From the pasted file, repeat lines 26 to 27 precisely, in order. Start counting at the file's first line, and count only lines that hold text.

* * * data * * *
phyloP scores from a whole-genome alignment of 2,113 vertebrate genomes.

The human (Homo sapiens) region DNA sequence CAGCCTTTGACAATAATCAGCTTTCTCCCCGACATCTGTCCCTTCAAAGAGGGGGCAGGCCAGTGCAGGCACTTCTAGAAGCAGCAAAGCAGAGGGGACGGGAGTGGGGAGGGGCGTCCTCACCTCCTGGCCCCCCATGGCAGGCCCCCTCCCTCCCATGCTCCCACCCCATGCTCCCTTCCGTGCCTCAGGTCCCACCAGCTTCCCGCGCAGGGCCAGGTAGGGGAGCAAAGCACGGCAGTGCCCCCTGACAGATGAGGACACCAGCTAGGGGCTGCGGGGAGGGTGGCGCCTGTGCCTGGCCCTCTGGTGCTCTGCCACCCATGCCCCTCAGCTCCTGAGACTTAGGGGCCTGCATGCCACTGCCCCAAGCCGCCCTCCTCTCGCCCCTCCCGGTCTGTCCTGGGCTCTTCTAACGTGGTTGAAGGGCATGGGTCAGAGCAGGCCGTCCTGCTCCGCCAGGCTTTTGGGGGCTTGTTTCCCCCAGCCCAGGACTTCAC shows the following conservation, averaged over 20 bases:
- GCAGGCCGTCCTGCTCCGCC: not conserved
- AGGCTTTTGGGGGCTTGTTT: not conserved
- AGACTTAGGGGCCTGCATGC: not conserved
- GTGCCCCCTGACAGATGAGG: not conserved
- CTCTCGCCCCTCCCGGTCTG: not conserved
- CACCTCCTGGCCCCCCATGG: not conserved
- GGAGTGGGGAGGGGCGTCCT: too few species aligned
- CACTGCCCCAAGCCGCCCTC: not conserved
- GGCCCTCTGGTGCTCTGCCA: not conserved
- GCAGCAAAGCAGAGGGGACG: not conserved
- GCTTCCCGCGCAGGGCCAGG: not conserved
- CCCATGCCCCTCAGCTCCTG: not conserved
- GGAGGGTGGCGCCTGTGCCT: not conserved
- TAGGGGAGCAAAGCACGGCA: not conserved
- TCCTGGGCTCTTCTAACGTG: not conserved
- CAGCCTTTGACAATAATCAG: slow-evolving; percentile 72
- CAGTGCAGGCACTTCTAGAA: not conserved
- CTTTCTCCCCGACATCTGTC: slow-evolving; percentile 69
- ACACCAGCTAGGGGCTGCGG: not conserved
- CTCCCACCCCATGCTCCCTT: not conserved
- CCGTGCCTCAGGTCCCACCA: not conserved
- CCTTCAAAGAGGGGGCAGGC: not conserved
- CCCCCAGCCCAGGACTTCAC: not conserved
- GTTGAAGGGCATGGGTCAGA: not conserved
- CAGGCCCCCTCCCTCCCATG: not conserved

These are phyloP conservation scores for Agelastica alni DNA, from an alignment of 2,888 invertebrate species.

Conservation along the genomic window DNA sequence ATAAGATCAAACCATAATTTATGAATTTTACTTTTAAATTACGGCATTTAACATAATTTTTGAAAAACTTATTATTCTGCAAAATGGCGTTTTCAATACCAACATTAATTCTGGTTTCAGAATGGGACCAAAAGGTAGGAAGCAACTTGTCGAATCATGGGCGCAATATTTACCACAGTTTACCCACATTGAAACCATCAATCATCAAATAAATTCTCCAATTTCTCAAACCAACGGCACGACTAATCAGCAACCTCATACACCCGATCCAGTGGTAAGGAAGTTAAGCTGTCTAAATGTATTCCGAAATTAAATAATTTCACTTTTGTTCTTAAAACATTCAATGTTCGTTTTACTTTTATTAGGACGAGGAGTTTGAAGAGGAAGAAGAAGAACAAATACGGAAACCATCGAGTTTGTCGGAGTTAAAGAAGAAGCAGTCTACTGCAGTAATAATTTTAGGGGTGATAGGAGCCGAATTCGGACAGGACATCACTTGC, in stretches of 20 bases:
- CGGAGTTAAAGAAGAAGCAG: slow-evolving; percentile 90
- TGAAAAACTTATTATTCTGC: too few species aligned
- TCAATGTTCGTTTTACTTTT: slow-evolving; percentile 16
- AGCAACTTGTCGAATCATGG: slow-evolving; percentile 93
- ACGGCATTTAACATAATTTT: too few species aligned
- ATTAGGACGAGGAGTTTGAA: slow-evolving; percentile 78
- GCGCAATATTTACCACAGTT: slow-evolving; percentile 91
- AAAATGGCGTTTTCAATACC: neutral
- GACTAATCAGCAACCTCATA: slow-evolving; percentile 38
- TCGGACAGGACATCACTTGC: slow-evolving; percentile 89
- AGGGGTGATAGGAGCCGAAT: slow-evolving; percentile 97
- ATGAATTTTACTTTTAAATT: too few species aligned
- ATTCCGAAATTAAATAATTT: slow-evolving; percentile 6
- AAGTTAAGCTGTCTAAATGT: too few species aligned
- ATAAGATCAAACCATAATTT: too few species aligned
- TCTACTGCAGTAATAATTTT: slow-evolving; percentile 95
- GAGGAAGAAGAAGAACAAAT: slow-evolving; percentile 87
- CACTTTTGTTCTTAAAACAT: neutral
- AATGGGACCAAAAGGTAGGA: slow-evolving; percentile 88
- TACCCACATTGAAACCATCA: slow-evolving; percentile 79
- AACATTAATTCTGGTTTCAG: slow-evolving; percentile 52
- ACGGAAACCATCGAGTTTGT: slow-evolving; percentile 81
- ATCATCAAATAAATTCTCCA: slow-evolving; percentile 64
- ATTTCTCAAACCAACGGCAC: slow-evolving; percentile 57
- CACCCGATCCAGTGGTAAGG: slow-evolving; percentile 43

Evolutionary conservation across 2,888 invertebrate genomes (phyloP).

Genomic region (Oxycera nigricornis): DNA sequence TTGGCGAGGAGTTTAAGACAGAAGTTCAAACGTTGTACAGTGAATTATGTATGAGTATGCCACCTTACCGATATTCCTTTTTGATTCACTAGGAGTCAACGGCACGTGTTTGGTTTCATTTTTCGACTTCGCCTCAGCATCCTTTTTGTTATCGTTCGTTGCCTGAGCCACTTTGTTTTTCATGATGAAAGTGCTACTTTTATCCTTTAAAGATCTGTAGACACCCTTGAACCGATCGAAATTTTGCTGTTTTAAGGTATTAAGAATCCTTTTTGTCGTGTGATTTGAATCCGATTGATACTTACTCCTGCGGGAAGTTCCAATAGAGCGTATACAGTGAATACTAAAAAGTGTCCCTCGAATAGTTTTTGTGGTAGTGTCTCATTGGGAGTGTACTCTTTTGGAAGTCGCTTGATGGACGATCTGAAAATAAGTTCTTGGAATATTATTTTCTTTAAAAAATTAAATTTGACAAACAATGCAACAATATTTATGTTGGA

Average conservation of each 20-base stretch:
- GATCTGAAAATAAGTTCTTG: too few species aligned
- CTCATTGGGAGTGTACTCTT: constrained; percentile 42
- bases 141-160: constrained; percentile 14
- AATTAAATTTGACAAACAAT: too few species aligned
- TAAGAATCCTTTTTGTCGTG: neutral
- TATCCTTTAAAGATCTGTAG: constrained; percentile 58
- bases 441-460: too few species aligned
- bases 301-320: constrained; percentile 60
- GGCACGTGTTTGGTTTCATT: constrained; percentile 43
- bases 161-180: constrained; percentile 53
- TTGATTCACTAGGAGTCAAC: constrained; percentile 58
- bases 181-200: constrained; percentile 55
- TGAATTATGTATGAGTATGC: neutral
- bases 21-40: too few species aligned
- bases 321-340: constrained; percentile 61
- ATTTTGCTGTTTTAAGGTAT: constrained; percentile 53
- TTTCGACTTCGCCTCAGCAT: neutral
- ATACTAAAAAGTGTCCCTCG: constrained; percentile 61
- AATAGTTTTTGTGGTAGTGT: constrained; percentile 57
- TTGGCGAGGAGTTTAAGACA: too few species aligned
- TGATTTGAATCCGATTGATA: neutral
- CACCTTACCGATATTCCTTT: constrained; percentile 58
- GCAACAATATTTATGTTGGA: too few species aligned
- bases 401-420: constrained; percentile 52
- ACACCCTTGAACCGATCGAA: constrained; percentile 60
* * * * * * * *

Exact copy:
- GTTGAAGGGCATGGGTCAGA: not conserved
- CAGGCCCCCTCCCTCCCATG: not conserved